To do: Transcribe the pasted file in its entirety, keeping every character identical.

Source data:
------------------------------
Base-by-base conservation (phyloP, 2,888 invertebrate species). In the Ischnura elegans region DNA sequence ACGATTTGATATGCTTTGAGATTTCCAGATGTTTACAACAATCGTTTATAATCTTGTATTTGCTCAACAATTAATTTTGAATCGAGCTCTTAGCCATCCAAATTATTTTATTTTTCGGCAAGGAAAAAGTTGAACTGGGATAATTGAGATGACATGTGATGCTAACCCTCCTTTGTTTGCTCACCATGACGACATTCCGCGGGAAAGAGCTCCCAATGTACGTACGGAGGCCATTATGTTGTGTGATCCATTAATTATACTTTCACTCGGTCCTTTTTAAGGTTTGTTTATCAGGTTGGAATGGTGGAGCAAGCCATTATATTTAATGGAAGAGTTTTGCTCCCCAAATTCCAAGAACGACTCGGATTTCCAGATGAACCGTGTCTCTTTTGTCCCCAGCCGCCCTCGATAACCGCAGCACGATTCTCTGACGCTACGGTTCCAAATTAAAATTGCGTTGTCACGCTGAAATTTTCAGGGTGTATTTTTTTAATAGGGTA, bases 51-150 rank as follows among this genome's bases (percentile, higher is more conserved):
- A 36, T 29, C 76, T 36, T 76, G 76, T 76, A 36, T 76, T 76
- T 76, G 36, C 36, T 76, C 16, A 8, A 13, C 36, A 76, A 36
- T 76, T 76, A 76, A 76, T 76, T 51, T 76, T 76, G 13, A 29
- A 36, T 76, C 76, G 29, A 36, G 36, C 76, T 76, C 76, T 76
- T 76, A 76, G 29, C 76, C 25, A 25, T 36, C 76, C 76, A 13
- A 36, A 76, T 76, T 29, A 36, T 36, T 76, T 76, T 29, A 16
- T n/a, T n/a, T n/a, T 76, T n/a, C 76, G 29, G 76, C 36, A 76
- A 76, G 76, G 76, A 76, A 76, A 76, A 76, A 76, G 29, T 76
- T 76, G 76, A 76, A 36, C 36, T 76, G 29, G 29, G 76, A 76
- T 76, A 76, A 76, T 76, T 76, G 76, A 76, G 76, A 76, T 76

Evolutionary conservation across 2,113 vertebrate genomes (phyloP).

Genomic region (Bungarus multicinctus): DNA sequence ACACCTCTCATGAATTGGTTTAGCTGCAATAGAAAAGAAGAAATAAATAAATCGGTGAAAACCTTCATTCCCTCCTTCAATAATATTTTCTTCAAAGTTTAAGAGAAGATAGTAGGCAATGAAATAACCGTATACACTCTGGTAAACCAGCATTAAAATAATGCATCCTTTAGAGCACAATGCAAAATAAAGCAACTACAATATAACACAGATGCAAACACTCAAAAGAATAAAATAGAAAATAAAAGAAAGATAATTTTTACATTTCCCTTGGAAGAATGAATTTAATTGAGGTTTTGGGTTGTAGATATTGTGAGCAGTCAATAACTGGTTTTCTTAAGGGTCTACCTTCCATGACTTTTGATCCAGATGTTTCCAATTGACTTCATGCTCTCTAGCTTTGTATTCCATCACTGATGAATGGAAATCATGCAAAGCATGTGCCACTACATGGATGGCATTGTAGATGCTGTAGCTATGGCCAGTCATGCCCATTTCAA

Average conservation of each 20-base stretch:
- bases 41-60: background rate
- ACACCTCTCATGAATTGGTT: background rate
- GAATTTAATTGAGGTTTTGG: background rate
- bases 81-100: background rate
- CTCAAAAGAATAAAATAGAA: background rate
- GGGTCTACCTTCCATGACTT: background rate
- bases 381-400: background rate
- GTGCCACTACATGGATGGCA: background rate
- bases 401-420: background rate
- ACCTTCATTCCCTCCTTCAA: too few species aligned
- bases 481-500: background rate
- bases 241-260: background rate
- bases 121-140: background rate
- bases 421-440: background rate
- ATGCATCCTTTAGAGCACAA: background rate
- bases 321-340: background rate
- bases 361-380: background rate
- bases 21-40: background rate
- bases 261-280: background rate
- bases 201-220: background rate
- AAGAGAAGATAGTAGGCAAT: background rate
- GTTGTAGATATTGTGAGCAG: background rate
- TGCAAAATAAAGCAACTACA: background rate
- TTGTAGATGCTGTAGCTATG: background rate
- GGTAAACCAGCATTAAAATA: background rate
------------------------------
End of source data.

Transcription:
Base-by-base conservation (phyloP, 2,888 invertebrate species). In the Ischnura elegans region DNA sequence ACGATTTGATATGCTTTGAGATTTCCAGATGTTTACAACAATCGTTTATAATCTTGTATTTGCTCAACAATTAATTTTGAATCGAGCTCTTAGCCATCCAAATTATTTTATTTTTCGGCAAGGAAAAAGTTGAACTGGGATAATTGAGATGACATGTGATGCTAACCCTCCTTTGTTTGCTCACCATGACGACATTCCGCGGGAAAGAGCTCCCAATGTACGTACGGAGGCCATTATGTTGTGTGATCCATTAATTATACTTTCACTCGGTCCTTTTTAAGGTTTGTTTATCAGGTTGGAATGGTGGAGCAAGCCATTATATTTAATGGAAGAGTTTTGCTCCCCAAATTCCAAGAACGACTCGGATTTCCAGATGAACCGTGTCTCTTTTGTCCCCAGCCGCCCTCGATAACCGCAGCACGATTCTCTGACGCTACGGTTCCAAATTAAAATTGCGTTGTCACGCTGAAATTTTCAGGGTGTATTTTTTTAATAGGGTA, bases 51-150 rank as follows among this genome's bases (percentile, higher is more conserved):
- A 36, T 29, C 76, T 36, T 76, G 76, T 76, A 36, T 76, T 76
- T 76, G 36, C 36, T 76, C 16, A 8, A 13, C 36, A 76, A 36
- T 76, T 76, A 76, A 76, T 76, T 51, T 76, T 76, G 13, A 29
- A 36, T 76, C 76, G 29, A 36, G 36, C 76, T 76, C 76, T 76
- T 76, A 76, G 29, C 76, C 25, A 25, T 36, C 76, C 76, A 13
- A 36, A 76, T 76, T 29, A 36, T 36, T 76, T 76, T 29, A 16
- T n/a, T n/a, T n/a, T 76, T n/a, C 76, G 29, G 76, C 36, A 76
- A 76, G 76, G 76, A 76, A 76, A 76, A 76, A 76, G 29, T 76
- T 76, G 76, A 76, A 36, C 36, T 76, G 29, G 29, G 76, A 76
- T 76, A 76, A 76, T 76, T 76, G 76, A 76, G 76, A 76, T 76

Evolutionary conservation across 2,113 vertebrate genomes (phyloP).

Genomic region (Bungarus multicinctus): DNA sequence ACACCTCTCATGAATTGGTTTAGCTGCAATAGAAAAGAAGAAATAAATAAATCGGTGAAAACCTTCATTCCCTCCTTCAATAATATTTTCTTCAAAGTTTAAGAGAAGATAGTAGGCAATGAAATAACCGTATACACTCTGGTAAACCAGCATTAAAATAATGCATCCTTTAGAGCACAATGCAAAATAAAGCAACTACAATATAACACAGATGCAAACACTCAAAAGAATAAAATAGAAAATAAAAGAAAGATAATTTTTACATTTCCCTTGGAAGAATGAATTTAATTGAGGTTTTGGGTTGTAGATATTGTGAGCAGTCAATAACTGGTTTTCTTAAGGGTCTACCTTCCATGACTTTTGATCCAGATGTTTCCAATTGACTTCATGCTCTCTAGCTTTGTATTCCATCACTGATGAATGGAAATCATGCAAAGCATGTGCCACTACATGGATGGCATTGTAGATGCTGTAGCTATGGCCAGTCATGCCCATTTCAA

Average conservation of each 20-base stretch:
- bases 41-60: background rate
- ACACCTCTCATGAATTGGTT: background rate
- GAATTTAATTGAGGTTTTGG: background rate
- bases 81-100: background rate
- CTCAAAAGAATAAAATAGAA: background rate
- GGGTCTACCTTCCATGACTT: background rate
- bases 381-400: background rate
- GTGCCACTACATGGATGGCA: background rate
- bases 401-420: background rate
- ACCTTCATTCCCTCCTTCAA: too few species aligned
- bases 481-500: background rate
- bases 241-260: background rate
- bases 121-140: background rate
- bases 421-440: background rate
- ATGCATCCTTTAGAGCACAA: background rate
- bases 321-340: background rate
- bases 361-380: background rate
- bases 21-40: background rate
- bases 261-280: background rate
- bases 201-220: background rate
- AAGAGAAGATAGTAGGCAAT: background rate
- GTTGTAGATATTGTGAGCAG: background rate
- TGCAAAATAAAGCAACTACA: background rate
- TTGTAGATGCTGTAGCTATG: background rate
- GGTAAACCAGCATTAAAATA: background rate